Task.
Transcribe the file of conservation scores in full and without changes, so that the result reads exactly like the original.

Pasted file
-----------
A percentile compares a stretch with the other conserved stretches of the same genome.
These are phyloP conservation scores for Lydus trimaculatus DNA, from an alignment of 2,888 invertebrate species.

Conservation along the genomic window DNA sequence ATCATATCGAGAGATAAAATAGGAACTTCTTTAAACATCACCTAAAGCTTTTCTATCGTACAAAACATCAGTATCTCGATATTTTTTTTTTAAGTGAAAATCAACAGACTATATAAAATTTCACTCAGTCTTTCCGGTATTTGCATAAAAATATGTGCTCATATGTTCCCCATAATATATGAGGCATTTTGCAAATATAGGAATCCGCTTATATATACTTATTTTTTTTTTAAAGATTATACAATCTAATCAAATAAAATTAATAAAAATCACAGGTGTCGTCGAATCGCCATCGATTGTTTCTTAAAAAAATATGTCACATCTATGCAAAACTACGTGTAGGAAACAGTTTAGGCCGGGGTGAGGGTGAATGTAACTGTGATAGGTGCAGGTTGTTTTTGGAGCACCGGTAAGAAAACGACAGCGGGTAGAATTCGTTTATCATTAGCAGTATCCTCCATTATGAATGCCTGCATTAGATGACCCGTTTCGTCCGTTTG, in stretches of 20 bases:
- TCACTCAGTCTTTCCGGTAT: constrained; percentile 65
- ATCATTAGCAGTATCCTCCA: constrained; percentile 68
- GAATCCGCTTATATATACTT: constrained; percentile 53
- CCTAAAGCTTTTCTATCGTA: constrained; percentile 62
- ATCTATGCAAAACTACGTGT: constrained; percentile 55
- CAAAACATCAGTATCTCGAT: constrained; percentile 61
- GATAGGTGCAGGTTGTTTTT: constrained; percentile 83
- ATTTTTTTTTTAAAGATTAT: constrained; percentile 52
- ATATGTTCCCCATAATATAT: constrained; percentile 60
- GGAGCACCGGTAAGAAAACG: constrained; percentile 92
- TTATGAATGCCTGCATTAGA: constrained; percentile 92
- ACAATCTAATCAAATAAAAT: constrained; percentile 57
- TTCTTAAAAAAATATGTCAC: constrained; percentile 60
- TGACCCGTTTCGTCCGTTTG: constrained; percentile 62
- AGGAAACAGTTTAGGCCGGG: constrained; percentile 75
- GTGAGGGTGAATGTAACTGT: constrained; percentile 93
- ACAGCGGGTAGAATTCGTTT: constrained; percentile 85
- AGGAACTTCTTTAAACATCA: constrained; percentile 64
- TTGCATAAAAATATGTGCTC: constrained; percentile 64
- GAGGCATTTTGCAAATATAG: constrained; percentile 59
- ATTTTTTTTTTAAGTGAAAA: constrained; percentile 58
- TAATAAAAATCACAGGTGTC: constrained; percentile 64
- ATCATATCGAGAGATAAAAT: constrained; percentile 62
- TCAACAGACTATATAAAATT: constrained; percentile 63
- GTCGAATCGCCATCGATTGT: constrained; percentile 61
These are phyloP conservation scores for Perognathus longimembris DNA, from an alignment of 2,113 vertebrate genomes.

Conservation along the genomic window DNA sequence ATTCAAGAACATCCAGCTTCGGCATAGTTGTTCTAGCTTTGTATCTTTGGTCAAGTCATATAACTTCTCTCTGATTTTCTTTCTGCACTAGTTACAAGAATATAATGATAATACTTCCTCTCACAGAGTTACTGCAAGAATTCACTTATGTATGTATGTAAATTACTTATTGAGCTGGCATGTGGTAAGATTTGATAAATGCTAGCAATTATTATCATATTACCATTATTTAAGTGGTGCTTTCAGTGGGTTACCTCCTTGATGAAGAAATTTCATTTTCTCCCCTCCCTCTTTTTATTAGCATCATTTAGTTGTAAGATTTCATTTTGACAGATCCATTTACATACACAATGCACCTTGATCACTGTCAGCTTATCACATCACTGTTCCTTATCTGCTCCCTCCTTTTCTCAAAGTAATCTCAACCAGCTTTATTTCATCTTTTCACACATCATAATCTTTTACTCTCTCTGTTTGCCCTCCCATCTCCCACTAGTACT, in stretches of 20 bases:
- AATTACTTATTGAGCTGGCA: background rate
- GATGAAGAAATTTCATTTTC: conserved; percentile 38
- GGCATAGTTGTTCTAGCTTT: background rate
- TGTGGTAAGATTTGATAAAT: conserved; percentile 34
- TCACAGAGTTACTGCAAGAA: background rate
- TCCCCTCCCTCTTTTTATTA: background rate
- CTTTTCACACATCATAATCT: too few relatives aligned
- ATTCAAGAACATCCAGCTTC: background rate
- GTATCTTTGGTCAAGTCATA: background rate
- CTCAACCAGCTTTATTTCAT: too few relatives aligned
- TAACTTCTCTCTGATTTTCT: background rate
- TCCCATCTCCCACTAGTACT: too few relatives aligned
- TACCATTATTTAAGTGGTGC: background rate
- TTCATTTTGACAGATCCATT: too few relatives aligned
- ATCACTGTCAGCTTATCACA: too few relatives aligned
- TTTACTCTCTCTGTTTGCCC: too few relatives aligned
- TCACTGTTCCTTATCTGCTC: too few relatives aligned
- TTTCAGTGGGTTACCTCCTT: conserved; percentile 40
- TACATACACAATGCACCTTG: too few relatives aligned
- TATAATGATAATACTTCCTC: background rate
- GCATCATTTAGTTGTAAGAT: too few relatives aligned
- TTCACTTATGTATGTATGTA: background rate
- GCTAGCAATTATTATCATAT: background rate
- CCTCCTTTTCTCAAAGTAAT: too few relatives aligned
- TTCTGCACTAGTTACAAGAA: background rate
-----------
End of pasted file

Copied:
A percentile compares a stretch with the other conserved stretches of the same genome.
These are phyloP conservation scores for Lydus trimaculatus DNA, from an alignment of 2,888 invertebrate species.

Conservation along the genomic window DNA sequence ATCATATCGAGAGATAAAATAGGAACTTCTTTAAACATCACCTAAAGCTTTTCTATCGTACAAAACATCAGTATCTCGATATTTTTTTTTTAAGTGAAAATCAACAGACTATATAAAATTTCACTCAGTCTTTCCGGTATTTGCATAAAAATATGTGCTCATATGTTCCCCATAATATATGAGGCATTTTGCAAATATAGGAATCCGCTTATATATACTTATTTTTTTTTTAAAGATTATACAATCTAATCAAATAAAATTAATAAAAATCACAGGTGTCGTCGAATCGCCATCGATTGTTTCTTAAAAAAATATGTCACATCTATGCAAAACTACGTGTAGGAAACAGTTTAGGCCGGGGTGAGGGTGAATGTAACTGTGATAGGTGCAGGTTGTTTTTGGAGCACCGGTAAGAAAACGACAGCGGGTAGAATTCGTTTATCATTAGCAGTATCCTCCATTATGAATGCCTGCATTAGATGACCCGTTTCGTCCGTTTG, in stretches of 20 bases:
- TCACTCAGTCTTTCCGGTAT: constrained; percentile 65
- ATCATTAGCAGTATCCTCCA: constrained; percentile 68
- GAATCCGCTTATATATACTT: constrained; percentile 53
- CCTAAAGCTTTTCTATCGTA: constrained; percentile 62
- ATCTATGCAAAACTACGTGT: constrained; percentile 55
- CAAAACATCAGTATCTCGAT: constrained; percentile 61
- GATAGGTGCAGGTTGTTTTT: constrained; percentile 83
- ATTTTTTTTTTAAAGATTAT: constrained; percentile 52
- ATATGTTCCCCATAATATAT: constrained; percentile 60
- GGAGCACCGGTAAGAAAACG: constrained; percentile 92
- TTATGAATGCCTGCATTAGA: constrained; percentile 92
- ACAATCTAATCAAATAAAAT: constrained; percentile 57
- TTCTTAAAAAAATATGTCAC: constrained; percentile 60
- TGACCCGTTTCGTCCGTTTG: constrained; percentile 62
- AGGAAACAGTTTAGGCCGGG: constrained; percentile 75
- GTGAGGGTGAATGTAACTGT: constrained; percentile 93
- ACAGCGGGTAGAATTCGTTT: constrained; percentile 85
- AGGAACTTCTTTAAACATCA: constrained; percentile 64
- TTGCATAAAAATATGTGCTC: constrained; percentile 64
- GAGGCATTTTGCAAATATAG: constrained; percentile 59
- ATTTTTTTTTTAAGTGAAAA: constrained; percentile 58
- TAATAAAAATCACAGGTGTC: constrained; percentile 64
- ATCATATCGAGAGATAAAAT: constrained; percentile 62
- TCAACAGACTATATAAAATT: constrained; percentile 63
- GTCGAATCGCCATCGATTGT: constrained; percentile 61
These are phyloP conservation scores for Perognathus longimembris DNA, from an alignment of 2,113 vertebrate genomes.

Conservation along the genomic window DNA sequence ATTCAAGAACATCCAGCTTCGGCATAGTTGTTCTAGCTTTGTATCTTTGGTCAAGTCATATAACTTCTCTCTGATTTTCTTTCTGCACTAGTTACAAGAATATAATGATAATACTTCCTCTCACAGAGTTACTGCAAGAATTCACTTATGTATGTATGTAAATTACTTATTGAGCTGGCATGTGGTAAGATTTGATAAATGCTAGCAATTATTATCATATTACCATTATTTAAGTGGTGCTTTCAGTGGGTTACCTCCTTGATGAAGAAATTTCATTTTCTCCCCTCCCTCTTTTTATTAGCATCATTTAGTTGTAAGATTTCATTTTGACAGATCCATTTACATACACAATGCACCTTGATCACTGTCAGCTTATCACATCACTGTTCCTTATCTGCTCCCTCCTTTTCTCAAAGTAATCTCAACCAGCTTTATTTCATCTTTTCACACATCATAATCTTTTACTCTCTCTGTTTGCCCTCCCATCTCCCACTAGTACT, in stretches of 20 bases:
- AATTACTTATTGAGCTGGCA: background rate
- GATGAAGAAATTTCATTTTC: conserved; percentile 38
- GGCATAGTTGTTCTAGCTTT: background rate
- TGTGGTAAGATTTGATAAAT: conserved; percentile 34
- TCACAGAGTTACTGCAAGAA: background rate
- TCCCCTCCCTCTTTTTATTA: background rate
- CTTTTCACACATCATAATCT: too few relatives aligned
- ATTCAAGAACATCCAGCTTC: background rate
- GTATCTTTGGTCAAGTCATA: background rate
- CTCAACCAGCTTTATTTCAT: too few relatives aligned
- TAACTTCTCTCTGATTTTCT: background rate
- TCCCATCTCCCACTAGTACT: too few relatives aligned
- TACCATTATTTAAGTGGTGC: background rate
- TTCATTTTGACAGATCCATT: too few relatives aligned
- ATCACTGTCAGCTTATCACA: too few relatives aligned
- TTTACTCTCTCTGTTTGCCC: too few relatives aligned
- TCACTGTTCCTTATCTGCTC: too few relatives aligned
- TTTCAGTGGGTTACCTCCTT: conserved; percentile 40
- TACATACACAATGCACCTTG: too few relatives aligned
- TATAATGATAATACTTCCTC: background rate
- GCATCATTTAGTTGTAAGAT: too few relatives aligned
- TTCACTTATGTATGTATGTA: background rate
- GCTAGCAATTATTATCATAT: background rate
- CCTCCTTTTCTCAAAGTAAT: too few relatives aligned
- TTCTGCACTAGTTACAAGAA: background rate